Self-Plagiarism, Ethics, and Us

Can we really steal from ourselves?

Shakespeare had a few thoughts on the matter. We should too.

Self Plagiarism, Ethics and the Case of Jonah Lehrer

by Jonathan Bailey

Jonah Lehrer is widely-heralded as a rising star in the science writing community. He’s written columns for The New York Times, Wall Street Journal and the Boston Globe. He also recently left a job writing for Wired Magazine to write for The New Yorker, often considered one of the most prestigious publications in the U.S. This is on top of his three books, including the recent best-seller “Imagine: How Creativity Works”.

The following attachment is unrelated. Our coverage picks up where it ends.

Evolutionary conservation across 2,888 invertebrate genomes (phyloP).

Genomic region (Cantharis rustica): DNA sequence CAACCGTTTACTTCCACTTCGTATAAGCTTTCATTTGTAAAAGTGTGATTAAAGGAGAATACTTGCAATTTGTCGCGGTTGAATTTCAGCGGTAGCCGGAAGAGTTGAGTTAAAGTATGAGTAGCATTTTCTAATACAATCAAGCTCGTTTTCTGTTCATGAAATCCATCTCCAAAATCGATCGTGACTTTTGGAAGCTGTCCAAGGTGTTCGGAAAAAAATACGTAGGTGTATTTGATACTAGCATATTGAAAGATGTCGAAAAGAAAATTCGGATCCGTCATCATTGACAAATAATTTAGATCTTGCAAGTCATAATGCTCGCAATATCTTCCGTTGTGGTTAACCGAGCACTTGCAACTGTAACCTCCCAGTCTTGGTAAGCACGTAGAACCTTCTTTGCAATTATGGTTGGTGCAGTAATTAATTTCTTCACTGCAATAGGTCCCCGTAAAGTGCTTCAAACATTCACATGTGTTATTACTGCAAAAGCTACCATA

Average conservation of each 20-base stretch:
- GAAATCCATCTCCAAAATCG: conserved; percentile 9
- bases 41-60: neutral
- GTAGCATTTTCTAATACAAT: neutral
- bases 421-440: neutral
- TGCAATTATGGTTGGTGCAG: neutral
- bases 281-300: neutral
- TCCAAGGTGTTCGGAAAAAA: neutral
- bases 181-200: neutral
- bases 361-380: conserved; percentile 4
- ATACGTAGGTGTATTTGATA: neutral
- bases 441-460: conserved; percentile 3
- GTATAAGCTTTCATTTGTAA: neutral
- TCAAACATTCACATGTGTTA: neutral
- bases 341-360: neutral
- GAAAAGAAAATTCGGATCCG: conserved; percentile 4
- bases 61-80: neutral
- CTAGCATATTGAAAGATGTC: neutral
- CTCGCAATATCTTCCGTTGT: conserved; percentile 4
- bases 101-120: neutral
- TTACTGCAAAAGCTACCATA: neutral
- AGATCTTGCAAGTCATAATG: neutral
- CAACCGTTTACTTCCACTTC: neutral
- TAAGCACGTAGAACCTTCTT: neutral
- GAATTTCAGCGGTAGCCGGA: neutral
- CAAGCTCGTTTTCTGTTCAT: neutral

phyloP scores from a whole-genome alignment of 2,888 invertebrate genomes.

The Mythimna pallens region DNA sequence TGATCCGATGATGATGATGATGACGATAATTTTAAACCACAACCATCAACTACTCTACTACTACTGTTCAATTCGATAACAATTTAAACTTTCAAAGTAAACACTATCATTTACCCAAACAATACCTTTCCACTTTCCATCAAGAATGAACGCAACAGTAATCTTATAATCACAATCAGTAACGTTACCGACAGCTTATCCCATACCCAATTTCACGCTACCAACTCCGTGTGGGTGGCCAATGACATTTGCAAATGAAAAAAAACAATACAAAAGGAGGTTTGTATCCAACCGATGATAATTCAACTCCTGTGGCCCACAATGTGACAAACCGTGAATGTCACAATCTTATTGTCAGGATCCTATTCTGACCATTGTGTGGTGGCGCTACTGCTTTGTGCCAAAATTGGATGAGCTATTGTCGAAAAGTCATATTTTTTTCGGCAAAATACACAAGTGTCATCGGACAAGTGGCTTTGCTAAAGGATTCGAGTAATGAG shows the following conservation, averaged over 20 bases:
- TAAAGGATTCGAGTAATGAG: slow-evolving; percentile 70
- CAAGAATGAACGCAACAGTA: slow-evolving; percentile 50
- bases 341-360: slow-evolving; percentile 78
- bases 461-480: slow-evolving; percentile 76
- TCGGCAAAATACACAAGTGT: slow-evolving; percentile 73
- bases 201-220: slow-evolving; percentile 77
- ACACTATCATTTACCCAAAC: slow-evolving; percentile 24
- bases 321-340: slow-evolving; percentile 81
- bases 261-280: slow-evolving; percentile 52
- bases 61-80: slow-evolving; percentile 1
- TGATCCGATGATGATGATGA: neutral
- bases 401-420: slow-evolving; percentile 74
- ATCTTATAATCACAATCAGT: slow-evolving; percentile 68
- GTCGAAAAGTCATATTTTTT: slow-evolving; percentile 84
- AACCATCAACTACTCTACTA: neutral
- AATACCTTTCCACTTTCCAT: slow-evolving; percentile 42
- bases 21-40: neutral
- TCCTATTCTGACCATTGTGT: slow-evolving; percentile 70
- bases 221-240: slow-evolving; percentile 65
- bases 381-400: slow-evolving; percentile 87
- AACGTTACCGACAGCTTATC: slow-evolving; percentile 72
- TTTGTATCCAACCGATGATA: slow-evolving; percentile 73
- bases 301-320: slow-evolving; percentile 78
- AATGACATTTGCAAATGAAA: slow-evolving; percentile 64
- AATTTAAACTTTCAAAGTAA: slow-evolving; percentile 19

However, that promising career and stellar reputation is now in peril. Allegations were brought forth that Lehrer had reused language from an earlier column of his in the Wall Street Journal in a recent column for The New Yorker. The allegations spread like wildfire through the blogging world, which in turn found at least 13 other instances of language reuse by Lehrer, each pulling from earlier works of his in newer columns.

The New Yorker, where much of the reuse took place, has since added an editorial statement, expressing regret at the duplication, to each of the columns involved. The publication’s editor, Nicholas Thompson, has said that “It’s a mistake. We’re not happy. It won’t happen again.”

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Upon further reflection, we call “Bullshit” on this argument. Isn’t the whole point of “plagiarism” to take credit for someone else’s words?